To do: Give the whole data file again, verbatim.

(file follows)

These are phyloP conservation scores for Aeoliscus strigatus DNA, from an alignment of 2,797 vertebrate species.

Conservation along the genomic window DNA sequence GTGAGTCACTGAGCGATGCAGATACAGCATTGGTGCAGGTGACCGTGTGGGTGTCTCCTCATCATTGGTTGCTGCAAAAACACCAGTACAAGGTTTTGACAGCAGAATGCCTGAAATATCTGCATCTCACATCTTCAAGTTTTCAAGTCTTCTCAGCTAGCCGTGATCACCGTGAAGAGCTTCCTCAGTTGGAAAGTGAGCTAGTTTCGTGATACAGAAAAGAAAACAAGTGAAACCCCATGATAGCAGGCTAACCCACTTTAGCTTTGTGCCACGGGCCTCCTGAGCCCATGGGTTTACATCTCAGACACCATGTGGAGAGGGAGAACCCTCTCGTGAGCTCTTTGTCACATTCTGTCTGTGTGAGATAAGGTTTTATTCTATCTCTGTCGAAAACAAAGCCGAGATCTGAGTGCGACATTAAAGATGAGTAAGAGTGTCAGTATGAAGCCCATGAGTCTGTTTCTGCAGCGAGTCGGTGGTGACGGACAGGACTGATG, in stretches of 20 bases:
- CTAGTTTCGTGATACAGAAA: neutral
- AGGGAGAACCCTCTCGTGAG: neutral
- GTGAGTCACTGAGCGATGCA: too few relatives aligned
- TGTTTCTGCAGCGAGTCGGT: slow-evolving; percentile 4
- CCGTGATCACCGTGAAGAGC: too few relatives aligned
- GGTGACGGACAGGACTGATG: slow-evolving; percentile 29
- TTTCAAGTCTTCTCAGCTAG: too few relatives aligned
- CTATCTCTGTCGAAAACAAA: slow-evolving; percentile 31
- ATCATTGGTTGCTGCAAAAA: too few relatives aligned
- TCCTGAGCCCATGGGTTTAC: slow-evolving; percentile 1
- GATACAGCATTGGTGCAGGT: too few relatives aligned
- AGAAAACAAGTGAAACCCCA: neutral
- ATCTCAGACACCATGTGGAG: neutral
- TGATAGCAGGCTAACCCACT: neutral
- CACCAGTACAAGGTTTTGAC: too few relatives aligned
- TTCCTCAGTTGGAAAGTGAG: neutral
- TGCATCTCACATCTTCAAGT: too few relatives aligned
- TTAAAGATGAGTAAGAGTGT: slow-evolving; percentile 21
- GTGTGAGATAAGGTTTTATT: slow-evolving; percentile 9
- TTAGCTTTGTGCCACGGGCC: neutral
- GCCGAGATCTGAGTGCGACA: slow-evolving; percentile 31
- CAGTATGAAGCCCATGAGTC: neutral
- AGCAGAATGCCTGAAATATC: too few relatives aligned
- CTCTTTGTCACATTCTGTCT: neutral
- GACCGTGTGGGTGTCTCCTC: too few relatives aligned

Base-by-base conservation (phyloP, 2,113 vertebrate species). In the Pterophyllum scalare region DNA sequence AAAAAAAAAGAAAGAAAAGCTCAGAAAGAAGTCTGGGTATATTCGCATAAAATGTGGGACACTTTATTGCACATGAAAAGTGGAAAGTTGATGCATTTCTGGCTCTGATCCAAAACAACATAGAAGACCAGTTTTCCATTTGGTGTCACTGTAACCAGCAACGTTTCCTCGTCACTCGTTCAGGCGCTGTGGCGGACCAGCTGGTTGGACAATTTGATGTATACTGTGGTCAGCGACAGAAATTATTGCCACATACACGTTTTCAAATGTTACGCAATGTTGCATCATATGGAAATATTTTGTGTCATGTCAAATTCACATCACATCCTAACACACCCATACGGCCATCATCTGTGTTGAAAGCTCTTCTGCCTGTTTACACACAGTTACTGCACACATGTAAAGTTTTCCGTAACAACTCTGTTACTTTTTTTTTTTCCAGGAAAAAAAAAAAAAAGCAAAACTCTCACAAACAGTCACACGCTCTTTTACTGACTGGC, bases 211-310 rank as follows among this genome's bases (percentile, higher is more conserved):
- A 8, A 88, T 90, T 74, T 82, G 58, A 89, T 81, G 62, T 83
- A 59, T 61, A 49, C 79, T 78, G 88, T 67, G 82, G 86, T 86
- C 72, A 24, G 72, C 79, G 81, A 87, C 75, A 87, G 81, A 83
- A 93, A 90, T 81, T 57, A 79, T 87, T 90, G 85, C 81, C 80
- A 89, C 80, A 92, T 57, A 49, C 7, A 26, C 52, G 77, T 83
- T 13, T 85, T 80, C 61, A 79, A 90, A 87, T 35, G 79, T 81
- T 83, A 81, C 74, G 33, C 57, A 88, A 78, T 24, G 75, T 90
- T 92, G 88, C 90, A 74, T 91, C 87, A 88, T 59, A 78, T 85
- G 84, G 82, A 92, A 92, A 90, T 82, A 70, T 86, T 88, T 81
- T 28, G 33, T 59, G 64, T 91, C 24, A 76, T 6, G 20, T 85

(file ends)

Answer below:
These are phyloP conservation scores for Aeoliscus strigatus DNA, from an alignment of 2,797 vertebrate species.

Conservation along the genomic window DNA sequence GTGAGTCACTGAGCGATGCAGATACAGCATTGGTGCAGGTGACCGTGTGGGTGTCTCCTCATCATTGGTTGCTGCAAAAACACCAGTACAAGGTTTTGACAGCAGAATGCCTGAAATATCTGCATCTCACATCTTCAAGTTTTCAAGTCTTCTCAGCTAGCCGTGATCACCGTGAAGAGCTTCCTCAGTTGGAAAGTGAGCTAGTTTCGTGATACAGAAAAGAAAACAAGTGAAACCCCATGATAGCAGGCTAACCCACTTTAGCTTTGTGCCACGGGCCTCCTGAGCCCATGGGTTTACATCTCAGACACCATGTGGAGAGGGAGAACCCTCTCGTGAGCTCTTTGTCACATTCTGTCTGTGTGAGATAAGGTTTTATTCTATCTCTGTCGAAAACAAAGCCGAGATCTGAGTGCGACATTAAAGATGAGTAAGAGTGTCAGTATGAAGCCCATGAGTCTGTTTCTGCAGCGAGTCGGTGGTGACGGACAGGACTGATG, in stretches of 20 bases:
- CTAGTTTCGTGATACAGAAA: neutral
- AGGGAGAACCCTCTCGTGAG: neutral
- GTGAGTCACTGAGCGATGCA: too few relatives aligned
- TGTTTCTGCAGCGAGTCGGT: slow-evolving; percentile 4
- CCGTGATCACCGTGAAGAGC: too few relatives aligned
- GGTGACGGACAGGACTGATG: slow-evolving; percentile 29
- TTTCAAGTCTTCTCAGCTAG: too few relatives aligned
- CTATCTCTGTCGAAAACAAA: slow-evolving; percentile 31
- ATCATTGGTTGCTGCAAAAA: too few relatives aligned
- TCCTGAGCCCATGGGTTTAC: slow-evolving; percentile 1
- GATACAGCATTGGTGCAGGT: too few relatives aligned
- AGAAAACAAGTGAAACCCCA: neutral
- ATCTCAGACACCATGTGGAG: neutral
- TGATAGCAGGCTAACCCACT: neutral
- CACCAGTACAAGGTTTTGAC: too few relatives aligned
- TTCCTCAGTTGGAAAGTGAG: neutral
- TGCATCTCACATCTTCAAGT: too few relatives aligned
- TTAAAGATGAGTAAGAGTGT: slow-evolving; percentile 21
- GTGTGAGATAAGGTTTTATT: slow-evolving; percentile 9
- TTAGCTTTGTGCCACGGGCC: neutral
- GCCGAGATCTGAGTGCGACA: slow-evolving; percentile 31
- CAGTATGAAGCCCATGAGTC: neutral
- AGCAGAATGCCTGAAATATC: too few relatives aligned
- CTCTTTGTCACATTCTGTCT: neutral
- GACCGTGTGGGTGTCTCCTC: too few relatives aligned

Base-by-base conservation (phyloP, 2,113 vertebrate species). In the Pterophyllum scalare region DNA sequence AAAAAAAAAGAAAGAAAAGCTCAGAAAGAAGTCTGGGTATATTCGCATAAAATGTGGGACACTTTATTGCACATGAAAAGTGGAAAGTTGATGCATTTCTGGCTCTGATCCAAAACAACATAGAAGACCAGTTTTCCATTTGGTGTCACTGTAACCAGCAACGTTTCCTCGTCACTCGTTCAGGCGCTGTGGCGGACCAGCTGGTTGGACAATTTGATGTATACTGTGGTCAGCGACAGAAATTATTGCCACATACACGTTTTCAAATGTTACGCAATGTTGCATCATATGGAAATATTTTGTGTCATGTCAAATTCACATCACATCCTAACACACCCATACGGCCATCATCTGTGTTGAAAGCTCTTCTGCCTGTTTACACACAGTTACTGCACACATGTAAAGTTTTCCGTAACAACTCTGTTACTTTTTTTTTTTCCAGGAAAAAAAAAAAAAAGCAAAACTCTCACAAACAGTCACACGCTCTTTTACTGACTGGC, bases 211-310 rank as follows among this genome's bases (percentile, higher is more conserved):
- A 8, A 88, T 90, T 74, T 82, G 58, A 89, T 81, G 62, T 83
- A 59, T 61, A 49, C 79, T 78, G 88, T 67, G 82, G 86, T 86
- C 72, A 24, G 72, C 79, G 81, A 87, C 75, A 87, G 81, A 83
- A 93, A 90, T 81, T 57, A 79, T 87, T 90, G 85, C 81, C 80
- A 89, C 80, A 92, T 57, A 49, C 7, A 26, C 52, G 77, T 83
- T 13, T 85, T 80, C 61, A 79, A 90, A 87, T 35, G 79, T 81
- T 83, A 81, C 74, G 33, C 57, A 88, A 78, T 24, G 75, T 90
- T 92, G 88, C 90, A 74, T 91, C 87, A 88, T 59, A 78, T 85
- G 84, G 82, A 92, A 92, A 90, T 82, A 70, T 86, T 88, T 81
- T 28, G 33, T 59, G 64, T 91, C 24, A 76, T 6, G 20, T 85